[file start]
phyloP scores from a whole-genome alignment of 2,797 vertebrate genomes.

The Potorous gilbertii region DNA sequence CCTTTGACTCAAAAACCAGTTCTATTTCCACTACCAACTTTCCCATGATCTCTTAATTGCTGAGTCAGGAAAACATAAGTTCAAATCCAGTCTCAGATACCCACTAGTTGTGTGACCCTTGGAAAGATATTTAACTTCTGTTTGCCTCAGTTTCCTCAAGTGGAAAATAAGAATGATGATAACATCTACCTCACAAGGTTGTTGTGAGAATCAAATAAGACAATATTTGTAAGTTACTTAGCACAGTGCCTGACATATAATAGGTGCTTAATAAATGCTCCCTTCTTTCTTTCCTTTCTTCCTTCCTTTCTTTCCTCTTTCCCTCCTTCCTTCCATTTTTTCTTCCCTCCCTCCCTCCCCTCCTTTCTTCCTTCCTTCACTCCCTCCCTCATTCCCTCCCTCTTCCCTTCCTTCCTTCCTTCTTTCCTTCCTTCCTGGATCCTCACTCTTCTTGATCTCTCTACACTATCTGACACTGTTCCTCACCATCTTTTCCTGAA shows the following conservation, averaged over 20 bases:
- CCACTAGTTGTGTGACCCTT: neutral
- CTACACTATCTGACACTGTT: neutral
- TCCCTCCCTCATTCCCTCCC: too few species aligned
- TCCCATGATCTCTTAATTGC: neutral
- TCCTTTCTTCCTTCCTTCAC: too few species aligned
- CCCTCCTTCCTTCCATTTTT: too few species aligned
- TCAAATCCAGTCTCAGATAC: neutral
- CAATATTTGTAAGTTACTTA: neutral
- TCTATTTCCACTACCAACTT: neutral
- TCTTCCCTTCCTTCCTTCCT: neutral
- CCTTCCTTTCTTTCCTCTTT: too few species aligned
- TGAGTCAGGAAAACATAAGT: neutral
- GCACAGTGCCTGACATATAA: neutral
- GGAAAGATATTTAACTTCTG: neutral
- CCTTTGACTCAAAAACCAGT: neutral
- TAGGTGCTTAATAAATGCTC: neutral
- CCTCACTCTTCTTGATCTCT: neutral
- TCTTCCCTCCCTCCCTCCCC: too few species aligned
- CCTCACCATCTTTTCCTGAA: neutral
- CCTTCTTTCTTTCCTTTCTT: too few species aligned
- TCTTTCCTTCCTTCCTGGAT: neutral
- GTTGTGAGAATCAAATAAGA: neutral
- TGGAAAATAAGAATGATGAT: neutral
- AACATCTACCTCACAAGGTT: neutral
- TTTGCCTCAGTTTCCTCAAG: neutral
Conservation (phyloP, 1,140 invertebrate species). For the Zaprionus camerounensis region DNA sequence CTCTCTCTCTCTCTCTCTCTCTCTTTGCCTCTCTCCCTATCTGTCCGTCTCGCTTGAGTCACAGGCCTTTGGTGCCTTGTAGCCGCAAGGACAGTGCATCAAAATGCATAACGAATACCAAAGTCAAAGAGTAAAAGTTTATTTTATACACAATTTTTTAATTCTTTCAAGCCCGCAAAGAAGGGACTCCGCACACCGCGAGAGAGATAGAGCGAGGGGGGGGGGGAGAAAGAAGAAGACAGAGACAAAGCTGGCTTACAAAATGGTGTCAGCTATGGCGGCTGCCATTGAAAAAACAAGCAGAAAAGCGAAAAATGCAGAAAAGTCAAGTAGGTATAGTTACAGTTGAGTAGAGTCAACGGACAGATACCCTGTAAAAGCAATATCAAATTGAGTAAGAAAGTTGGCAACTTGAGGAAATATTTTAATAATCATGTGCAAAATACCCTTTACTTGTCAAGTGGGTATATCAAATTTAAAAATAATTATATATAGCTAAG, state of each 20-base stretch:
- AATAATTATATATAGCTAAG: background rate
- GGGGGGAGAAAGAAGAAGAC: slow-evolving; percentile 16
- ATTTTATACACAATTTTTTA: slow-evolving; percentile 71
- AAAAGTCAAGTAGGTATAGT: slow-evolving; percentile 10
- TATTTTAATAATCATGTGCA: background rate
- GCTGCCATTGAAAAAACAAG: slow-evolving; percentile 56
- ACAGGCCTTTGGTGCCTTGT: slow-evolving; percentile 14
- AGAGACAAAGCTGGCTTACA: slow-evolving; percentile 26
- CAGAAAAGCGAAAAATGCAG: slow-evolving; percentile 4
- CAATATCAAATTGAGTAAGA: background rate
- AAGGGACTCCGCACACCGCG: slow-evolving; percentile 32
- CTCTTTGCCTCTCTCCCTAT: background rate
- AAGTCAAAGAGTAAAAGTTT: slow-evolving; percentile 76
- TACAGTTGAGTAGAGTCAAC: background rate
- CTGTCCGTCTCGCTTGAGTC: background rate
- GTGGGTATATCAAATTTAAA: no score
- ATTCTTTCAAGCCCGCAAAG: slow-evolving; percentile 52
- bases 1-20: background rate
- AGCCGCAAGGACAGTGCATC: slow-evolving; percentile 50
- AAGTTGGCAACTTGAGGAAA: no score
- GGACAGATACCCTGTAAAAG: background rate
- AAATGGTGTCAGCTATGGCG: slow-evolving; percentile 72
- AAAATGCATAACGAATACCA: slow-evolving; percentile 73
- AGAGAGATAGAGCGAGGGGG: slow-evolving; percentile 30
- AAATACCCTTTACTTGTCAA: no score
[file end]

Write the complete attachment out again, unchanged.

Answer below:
phyloP scores from a whole-genome alignment of 2,797 vertebrate genomes.

The Potorous gilbertii region DNA sequence CCTTTGACTCAAAAACCAGTTCTATTTCCACTACCAACTTTCCCATGATCTCTTAATTGCTGAGTCAGGAAAACATAAGTTCAAATCCAGTCTCAGATACCCACTAGTTGTGTGACCCTTGGAAAGATATTTAACTTCTGTTTGCCTCAGTTTCCTCAAGTGGAAAATAAGAATGATGATAACATCTACCTCACAAGGTTGTTGTGAGAATCAAATAAGACAATATTTGTAAGTTACTTAGCACAGTGCCTGACATATAATAGGTGCTTAATAAATGCTCCCTTCTTTCTTTCCTTTCTTCCTTCCTTTCTTTCCTCTTTCCCTCCTTCCTTCCATTTTTTCTTCCCTCCCTCCCTCCCCTCCTTTCTTCCTTCCTTCACTCCCTCCCTCATTCCCTCCCTCTTCCCTTCCTTCCTTCCTTCTTTCCTTCCTTCCTGGATCCTCACTCTTCTTGATCTCTCTACACTATCTGACACTGTTCCTCACCATCTTTTCCTGAA shows the following conservation, averaged over 20 bases:
- CCACTAGTTGTGTGACCCTT: neutral
- CTACACTATCTGACACTGTT: neutral
- TCCCTCCCTCATTCCCTCCC: too few species aligned
- TCCCATGATCTCTTAATTGC: neutral
- TCCTTTCTTCCTTCCTTCAC: too few species aligned
- CCCTCCTTCCTTCCATTTTT: too few species aligned
- TCAAATCCAGTCTCAGATAC: neutral
- CAATATTTGTAAGTTACTTA: neutral
- TCTATTTCCACTACCAACTT: neutral
- TCTTCCCTTCCTTCCTTCCT: neutral
- CCTTCCTTTCTTTCCTCTTT: too few species aligned
- TGAGTCAGGAAAACATAAGT: neutral
- GCACAGTGCCTGACATATAA: neutral
- GGAAAGATATTTAACTTCTG: neutral
- CCTTTGACTCAAAAACCAGT: neutral
- TAGGTGCTTAATAAATGCTC: neutral
- CCTCACTCTTCTTGATCTCT: neutral
- TCTTCCCTCCCTCCCTCCCC: too few species aligned
- CCTCACCATCTTTTCCTGAA: neutral
- CCTTCTTTCTTTCCTTTCTT: too few species aligned
- TCTTTCCTTCCTTCCTGGAT: neutral
- GTTGTGAGAATCAAATAAGA: neutral
- TGGAAAATAAGAATGATGAT: neutral
- AACATCTACCTCACAAGGTT: neutral
- TTTGCCTCAGTTTCCTCAAG: neutral
Conservation (phyloP, 1,140 invertebrate species). For the Zaprionus camerounensis region DNA sequence CTCTCTCTCTCTCTCTCTCTCTCTTTGCCTCTCTCCCTATCTGTCCGTCTCGCTTGAGTCACAGGCCTTTGGTGCCTTGTAGCCGCAAGGACAGTGCATCAAAATGCATAACGAATACCAAAGTCAAAGAGTAAAAGTTTATTTTATACACAATTTTTTAATTCTTTCAAGCCCGCAAAGAAGGGACTCCGCACACCGCGAGAGAGATAGAGCGAGGGGGGGGGGGAGAAAGAAGAAGACAGAGACAAAGCTGGCTTACAAAATGGTGTCAGCTATGGCGGCTGCCATTGAAAAAACAAGCAGAAAAGCGAAAAATGCAGAAAAGTCAAGTAGGTATAGTTACAGTTGAGTAGAGTCAACGGACAGATACCCTGTAAAAGCAATATCAAATTGAGTAAGAAAGTTGGCAACTTGAGGAAATATTTTAATAATCATGTGCAAAATACCCTTTACTTGTCAAGTGGGTATATCAAATTTAAAAATAATTATATATAGCTAAG, state of each 20-base stretch:
- AATAATTATATATAGCTAAG: background rate
- GGGGGGAGAAAGAAGAAGAC: slow-evolving; percentile 16
- ATTTTATACACAATTTTTTA: slow-evolving; percentile 71
- AAAAGTCAAGTAGGTATAGT: slow-evolving; percentile 10
- TATTTTAATAATCATGTGCA: background rate
- GCTGCCATTGAAAAAACAAG: slow-evolving; percentile 56
- ACAGGCCTTTGGTGCCTTGT: slow-evolving; percentile 14
- AGAGACAAAGCTGGCTTACA: slow-evolving; percentile 26
- CAGAAAAGCGAAAAATGCAG: slow-evolving; percentile 4
- CAATATCAAATTGAGTAAGA: background rate
- AAGGGACTCCGCACACCGCG: slow-evolving; percentile 32
- CTCTTTGCCTCTCTCCCTAT: background rate
- AAGTCAAAGAGTAAAAGTTT: slow-evolving; percentile 76
- TACAGTTGAGTAGAGTCAAC: background rate
- CTGTCCGTCTCGCTTGAGTC: background rate
- GTGGGTATATCAAATTTAAA: no score
- ATTCTTTCAAGCCCGCAAAG: slow-evolving; percentile 52
- bases 1-20: background rate
- AGCCGCAAGGACAGTGCATC: slow-evolving; percentile 50
- AAGTTGGCAACTTGAGGAAA: no score
- GGACAGATACCCTGTAAAAG: background rate
- AAATGGTGTCAGCTATGGCG: slow-evolving; percentile 72
- AAAATGCATAACGAATACCA: slow-evolving; percentile 73
- AGAGAGATAGAGCGAGGGGG: slow-evolving; percentile 30
- AAATACCCTTTACTTGTCAA: no score